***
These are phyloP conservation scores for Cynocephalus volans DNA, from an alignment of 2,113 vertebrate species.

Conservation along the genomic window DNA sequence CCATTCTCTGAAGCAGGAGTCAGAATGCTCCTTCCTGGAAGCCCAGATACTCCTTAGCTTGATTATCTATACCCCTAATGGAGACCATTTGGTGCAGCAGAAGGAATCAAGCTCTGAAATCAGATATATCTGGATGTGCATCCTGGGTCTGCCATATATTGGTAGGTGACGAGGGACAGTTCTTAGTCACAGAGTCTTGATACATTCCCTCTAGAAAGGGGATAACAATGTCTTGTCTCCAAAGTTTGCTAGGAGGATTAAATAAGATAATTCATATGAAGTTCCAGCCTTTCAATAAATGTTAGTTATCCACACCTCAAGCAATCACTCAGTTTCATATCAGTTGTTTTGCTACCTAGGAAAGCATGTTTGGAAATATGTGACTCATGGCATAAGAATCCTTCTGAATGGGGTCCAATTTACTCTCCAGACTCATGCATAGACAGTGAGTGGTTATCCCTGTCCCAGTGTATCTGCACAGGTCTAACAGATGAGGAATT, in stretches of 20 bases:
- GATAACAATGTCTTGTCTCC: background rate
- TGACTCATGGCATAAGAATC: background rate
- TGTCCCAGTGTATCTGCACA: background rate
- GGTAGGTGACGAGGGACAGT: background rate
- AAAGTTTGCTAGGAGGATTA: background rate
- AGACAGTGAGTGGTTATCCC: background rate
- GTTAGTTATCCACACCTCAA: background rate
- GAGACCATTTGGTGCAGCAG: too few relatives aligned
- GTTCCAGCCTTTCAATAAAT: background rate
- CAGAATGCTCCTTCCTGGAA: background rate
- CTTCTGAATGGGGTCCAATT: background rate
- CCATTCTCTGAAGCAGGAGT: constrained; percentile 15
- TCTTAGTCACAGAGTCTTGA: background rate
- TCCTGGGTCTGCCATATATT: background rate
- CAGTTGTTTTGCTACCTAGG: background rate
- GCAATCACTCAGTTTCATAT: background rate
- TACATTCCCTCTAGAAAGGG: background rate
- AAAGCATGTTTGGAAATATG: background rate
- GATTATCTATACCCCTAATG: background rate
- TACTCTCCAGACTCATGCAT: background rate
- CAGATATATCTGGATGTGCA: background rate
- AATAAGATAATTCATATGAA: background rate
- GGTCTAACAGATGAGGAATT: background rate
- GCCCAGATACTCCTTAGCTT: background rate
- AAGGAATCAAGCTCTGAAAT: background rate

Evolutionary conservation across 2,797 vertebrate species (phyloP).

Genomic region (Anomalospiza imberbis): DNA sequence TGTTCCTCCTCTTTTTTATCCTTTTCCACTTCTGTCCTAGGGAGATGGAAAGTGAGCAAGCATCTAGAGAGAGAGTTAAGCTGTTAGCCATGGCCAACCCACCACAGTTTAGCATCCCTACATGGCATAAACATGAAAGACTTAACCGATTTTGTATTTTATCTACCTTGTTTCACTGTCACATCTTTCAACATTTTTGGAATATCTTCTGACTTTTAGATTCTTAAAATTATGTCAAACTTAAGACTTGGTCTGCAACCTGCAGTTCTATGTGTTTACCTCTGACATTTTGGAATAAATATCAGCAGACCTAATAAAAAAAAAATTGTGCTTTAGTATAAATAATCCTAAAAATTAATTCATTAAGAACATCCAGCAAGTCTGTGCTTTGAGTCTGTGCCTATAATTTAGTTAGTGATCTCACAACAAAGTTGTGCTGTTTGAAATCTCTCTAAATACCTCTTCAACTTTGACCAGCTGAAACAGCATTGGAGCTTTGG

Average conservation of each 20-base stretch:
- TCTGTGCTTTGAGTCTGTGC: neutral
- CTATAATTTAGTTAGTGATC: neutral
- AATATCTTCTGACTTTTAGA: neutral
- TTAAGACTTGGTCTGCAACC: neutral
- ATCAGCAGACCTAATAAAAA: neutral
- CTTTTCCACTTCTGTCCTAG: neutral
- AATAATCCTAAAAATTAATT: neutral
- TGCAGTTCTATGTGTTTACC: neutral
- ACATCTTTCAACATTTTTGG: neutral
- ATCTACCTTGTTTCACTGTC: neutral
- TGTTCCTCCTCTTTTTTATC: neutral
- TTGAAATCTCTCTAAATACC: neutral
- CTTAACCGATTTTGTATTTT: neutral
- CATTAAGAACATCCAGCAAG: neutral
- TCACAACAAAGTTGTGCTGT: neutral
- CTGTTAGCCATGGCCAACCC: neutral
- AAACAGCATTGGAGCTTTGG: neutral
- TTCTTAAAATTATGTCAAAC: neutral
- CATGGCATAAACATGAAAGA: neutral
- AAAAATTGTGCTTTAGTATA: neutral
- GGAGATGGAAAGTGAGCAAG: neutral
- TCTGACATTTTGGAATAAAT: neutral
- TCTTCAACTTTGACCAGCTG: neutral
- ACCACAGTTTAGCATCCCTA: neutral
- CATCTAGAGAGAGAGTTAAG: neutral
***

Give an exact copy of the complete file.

These are phyloP conservation scores for Cynocephalus volans DNA, from an alignment of 2,113 vertebrate species.

Conservation along the genomic window DNA sequence CCATTCTCTGAAGCAGGAGTCAGAATGCTCCTTCCTGGAAGCCCAGATACTCCTTAGCTTGATTATCTATACCCCTAATGGAGACCATTTGGTGCAGCAGAAGGAATCAAGCTCTGAAATCAGATATATCTGGATGTGCATCCTGGGTCTGCCATATATTGGTAGGTGACGAGGGACAGTTCTTAGTCACAGAGTCTTGATACATTCCCTCTAGAAAGGGGATAACAATGTCTTGTCTCCAAAGTTTGCTAGGAGGATTAAATAAGATAATTCATATGAAGTTCCAGCCTTTCAATAAATGTTAGTTATCCACACCTCAAGCAATCACTCAGTTTCATATCAGTTGTTTTGCTACCTAGGAAAGCATGTTTGGAAATATGTGACTCATGGCATAAGAATCCTTCTGAATGGGGTCCAATTTACTCTCCAGACTCATGCATAGACAGTGAGTGGTTATCCCTGTCCCAGTGTATCTGCACAGGTCTAACAGATGAGGAATT, in stretches of 20 bases:
- GATAACAATGTCTTGTCTCC: background rate
- TGACTCATGGCATAAGAATC: background rate
- TGTCCCAGTGTATCTGCACA: background rate
- GGTAGGTGACGAGGGACAGT: background rate
- AAAGTTTGCTAGGAGGATTA: background rate
- AGACAGTGAGTGGTTATCCC: background rate
- GTTAGTTATCCACACCTCAA: background rate
- GAGACCATTTGGTGCAGCAG: too few relatives aligned
- GTTCCAGCCTTTCAATAAAT: background rate
- CAGAATGCTCCTTCCTGGAA: background rate
- CTTCTGAATGGGGTCCAATT: background rate
- CCATTCTCTGAAGCAGGAGT: constrained; percentile 15
- TCTTAGTCACAGAGTCTTGA: background rate
- TCCTGGGTCTGCCATATATT: background rate
- CAGTTGTTTTGCTACCTAGG: background rate
- GCAATCACTCAGTTTCATAT: background rate
- TACATTCCCTCTAGAAAGGG: background rate
- AAAGCATGTTTGGAAATATG: background rate
- GATTATCTATACCCCTAATG: background rate
- TACTCTCCAGACTCATGCAT: background rate
- CAGATATATCTGGATGTGCA: background rate
- AATAAGATAATTCATATGAA: background rate
- GGTCTAACAGATGAGGAATT: background rate
- GCCCAGATACTCCTTAGCTT: background rate
- AAGGAATCAAGCTCTGAAAT: background rate

Evolutionary conservation across 2,797 vertebrate species (phyloP).

Genomic region (Anomalospiza imberbis): DNA sequence TGTTCCTCCTCTTTTTTATCCTTTTCCACTTCTGTCCTAGGGAGATGGAAAGTGAGCAAGCATCTAGAGAGAGAGTTAAGCTGTTAGCCATGGCCAACCCACCACAGTTTAGCATCCCTACATGGCATAAACATGAAAGACTTAACCGATTTTGTATTTTATCTACCTTGTTTCACTGTCACATCTTTCAACATTTTTGGAATATCTTCTGACTTTTAGATTCTTAAAATTATGTCAAACTTAAGACTTGGTCTGCAACCTGCAGTTCTATGTGTTTACCTCTGACATTTTGGAATAAATATCAGCAGACCTAATAAAAAAAAAATTGTGCTTTAGTATAAATAATCCTAAAAATTAATTCATTAAGAACATCCAGCAAGTCTGTGCTTTGAGTCTGTGCCTATAATTTAGTTAGTGATCTCACAACAAAGTTGTGCTGTTTGAAATCTCTCTAAATACCTCTTCAACTTTGACCAGCTGAAACAGCATTGGAGCTTTGG

Average conservation of each 20-base stretch:
- TCTGTGCTTTGAGTCTGTGC: neutral
- CTATAATTTAGTTAGTGATC: neutral
- AATATCTTCTGACTTTTAGA: neutral
- TTAAGACTTGGTCTGCAACC: neutral
- ATCAGCAGACCTAATAAAAA: neutral
- CTTTTCCACTTCTGTCCTAG: neutral
- AATAATCCTAAAAATTAATT: neutral
- TGCAGTTCTATGTGTTTACC: neutral
- ACATCTTTCAACATTTTTGG: neutral
- ATCTACCTTGTTTCACTGTC: neutral
- TGTTCCTCCTCTTTTTTATC: neutral
- TTGAAATCTCTCTAAATACC: neutral
- CTTAACCGATTTTGTATTTT: neutral
- CATTAAGAACATCCAGCAAG: neutral
- TCACAACAAAGTTGTGCTGT: neutral
- CTGTTAGCCATGGCCAACCC: neutral
- AAACAGCATTGGAGCTTTGG: neutral
- TTCTTAAAATTATGTCAAAC: neutral
- CATGGCATAAACATGAAAGA: neutral
- AAAAATTGTGCTTTAGTATA: neutral
- GGAGATGGAAAGTGAGCAAG: neutral
- TCTGACATTTTGGAATAAAT: neutral
- TCTTCAACTTTGACCAGCTG: neutral
- ACCACAGTTTAGCATCCCTA: neutral
- CATCTAGAGAGAGAGTTAAG: neutral